This post is from the lovely Whitney Smith. She helps lead our [Discipling Relationship]s here at Life Church Austin and has a ginormous passion for seeing others discipled.
“Let us hold unswervingly to the hope we profess, for he who promised is faithful. And let us consider how we may spur one another on toward love and good deeds. Let us not give up meeting together, as some are in the habit of doing, but let us encourage one another—and all the more as you see the Day approaching.”
Hebrews 10:23-25 (NIV)
So how can we take this bit of Scripture that Howard illuminated last Sunday and apply it to our discipling relationships? Well, let us see. “Let us not give up meeting together, as some are in the habit of doing.” That’s very clear. It is God’s heart for his children to be in relationship—not only with Him, but with one another as well. We are created to desire connection, as we are made in God’s image and connection is what He’s all about.
So, first off, we just need to be meeting with one another. That is the minimum requirement. And when we meet, we are to encourage/spur one another “toward love and good deeds.” What does it mean to spur someone? We have the literal illustration which Howard gave on Sunday: the action of using spurs to poke a horse one is riding so they’ll get a move on. Also, the thesaurus tells us that “to spur” can also be described as “to urge,” “to incite,” “to drive,” and “to stimulate.” None of these words have a timid connotation.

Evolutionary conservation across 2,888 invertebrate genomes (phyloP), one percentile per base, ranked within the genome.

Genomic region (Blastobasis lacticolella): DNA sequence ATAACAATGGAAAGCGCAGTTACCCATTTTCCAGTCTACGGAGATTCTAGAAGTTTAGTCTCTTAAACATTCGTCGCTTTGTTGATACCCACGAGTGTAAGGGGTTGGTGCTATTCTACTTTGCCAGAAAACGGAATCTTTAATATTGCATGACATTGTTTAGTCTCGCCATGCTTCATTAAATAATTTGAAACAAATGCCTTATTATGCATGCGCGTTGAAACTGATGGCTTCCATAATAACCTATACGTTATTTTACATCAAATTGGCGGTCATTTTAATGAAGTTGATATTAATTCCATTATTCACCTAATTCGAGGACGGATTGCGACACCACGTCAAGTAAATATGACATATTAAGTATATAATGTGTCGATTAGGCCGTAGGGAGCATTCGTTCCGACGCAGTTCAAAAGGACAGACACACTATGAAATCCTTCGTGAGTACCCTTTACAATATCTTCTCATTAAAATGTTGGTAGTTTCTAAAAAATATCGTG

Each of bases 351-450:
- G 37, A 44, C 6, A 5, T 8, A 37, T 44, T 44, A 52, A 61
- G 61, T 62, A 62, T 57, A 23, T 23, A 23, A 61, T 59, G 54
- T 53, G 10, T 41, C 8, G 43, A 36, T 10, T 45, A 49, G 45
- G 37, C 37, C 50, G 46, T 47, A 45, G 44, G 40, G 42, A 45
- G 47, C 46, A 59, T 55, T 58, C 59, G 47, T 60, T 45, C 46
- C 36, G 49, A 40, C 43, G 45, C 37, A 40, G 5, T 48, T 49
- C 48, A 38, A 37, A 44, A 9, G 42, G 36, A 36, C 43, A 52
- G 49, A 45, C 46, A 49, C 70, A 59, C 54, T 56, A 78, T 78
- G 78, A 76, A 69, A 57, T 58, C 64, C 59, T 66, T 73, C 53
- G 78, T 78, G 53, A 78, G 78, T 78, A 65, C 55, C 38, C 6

Sometimes I think that Christians equate love with submission—in the doormat sense. However, with the Perfect Lover as our example (God), we can glean from His Word that this is not the case. To act in love in the context of our [DR]s could very well mean bringing a sin issue to light or rebuking one another. We are not communicating God’s love if we stand by in silence and watch our brother or sister slowly die, “for the wages of sin is death.” (Romans 6:23)
Not to mention, “if we deliberately keep on sinning after we have received the knowledge of the truth, no sacrifice for sins is left, but only a fearful expectation of judgment and of raging fire that will consume the enemies of God.” (Hebrews 10:26-27) Yikes. This reminds me of a friend I once had who took her gift of salvation in a very cavalier (and not theologically sound) way: “Now that I’m saved, I can do anyyythinggg I waaaaaant!” Not so, says Hebrews. If we, claiming to be Believers, knowingly engage in sin with no step towards repentance, we are exploiting the death of Jesus on the cross.
Let’s take this message from Hebrews as an exhortation to really take our [DR]s seriously. Let our once-a-week meetings be more than an obligation or a place to confess only the least embarrassing of sins. Let it be a place to receive life.